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Tendonopathy

Tendons are tough, flexible bands of fibrous tissue throughout the body that attach muscles to bones. Tendinopathy is a general term that describes tendon degeneration characterised by a combination of pain, swelling, and impaired performance.

Common sites include the rotator cuff (supraspinatus tendon), wrist extensors (lateral epicondyle) and pronators (medial epicondyle), patellar and quadriceps tendons, and Achilles’ tendon.

Tendinopathy can be caused by many different risk factors.  Medical studies suggest that it is an over-use condition. That is, the main risk factor is overuse, or doing too much of certain activities without adequate recovery periods.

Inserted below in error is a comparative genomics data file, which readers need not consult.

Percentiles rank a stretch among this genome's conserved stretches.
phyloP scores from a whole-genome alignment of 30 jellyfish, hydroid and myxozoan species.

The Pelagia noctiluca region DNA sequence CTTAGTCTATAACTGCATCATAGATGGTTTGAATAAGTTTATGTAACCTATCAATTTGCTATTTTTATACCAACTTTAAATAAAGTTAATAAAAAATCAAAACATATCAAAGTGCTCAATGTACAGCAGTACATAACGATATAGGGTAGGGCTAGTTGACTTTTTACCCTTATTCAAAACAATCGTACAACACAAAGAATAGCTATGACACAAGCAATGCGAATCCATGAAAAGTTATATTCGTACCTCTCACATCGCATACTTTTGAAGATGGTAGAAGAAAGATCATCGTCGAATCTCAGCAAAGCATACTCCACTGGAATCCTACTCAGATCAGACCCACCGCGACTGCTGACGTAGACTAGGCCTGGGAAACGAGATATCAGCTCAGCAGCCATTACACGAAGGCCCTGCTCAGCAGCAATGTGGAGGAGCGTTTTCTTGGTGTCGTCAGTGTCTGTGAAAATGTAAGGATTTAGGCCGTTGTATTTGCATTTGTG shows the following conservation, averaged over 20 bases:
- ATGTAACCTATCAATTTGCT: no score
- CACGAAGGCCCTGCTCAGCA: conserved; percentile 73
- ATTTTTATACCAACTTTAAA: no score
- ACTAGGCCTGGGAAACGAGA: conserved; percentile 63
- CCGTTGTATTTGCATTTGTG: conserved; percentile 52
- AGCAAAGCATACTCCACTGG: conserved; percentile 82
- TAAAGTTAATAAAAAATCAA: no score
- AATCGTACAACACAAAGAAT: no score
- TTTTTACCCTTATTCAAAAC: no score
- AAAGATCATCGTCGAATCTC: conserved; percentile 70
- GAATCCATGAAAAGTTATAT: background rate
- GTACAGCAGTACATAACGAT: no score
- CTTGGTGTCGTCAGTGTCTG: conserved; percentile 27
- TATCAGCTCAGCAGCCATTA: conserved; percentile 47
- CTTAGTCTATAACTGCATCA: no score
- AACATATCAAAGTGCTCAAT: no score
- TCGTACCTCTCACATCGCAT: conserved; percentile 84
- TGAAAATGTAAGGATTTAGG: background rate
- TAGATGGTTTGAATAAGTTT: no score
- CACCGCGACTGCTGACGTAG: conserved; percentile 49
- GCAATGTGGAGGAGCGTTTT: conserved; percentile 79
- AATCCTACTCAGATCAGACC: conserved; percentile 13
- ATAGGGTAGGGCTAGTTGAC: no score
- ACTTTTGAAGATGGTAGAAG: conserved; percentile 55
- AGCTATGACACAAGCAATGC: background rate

Treatment consists of activity modification, relative (but most not often complete) rest, ice, stretching, and strengthening. Your clinician will advise you on the best stretching and strengthening to do for your injury.

Surgery may be a consideration in extreme cases for those who do not improve with conservative therapy.

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Because tendons are poorly vascularised (have poor blood flow) a particular consideration of rehabilitation should be optimising blood flow to the affected area. Applying heat and ice in succession (i.e. heat for 6 minutes, ice for 3 minutes, heat for 6 minutes and so on) is an approach that may be advise by your clinician to improve blood flow to the area.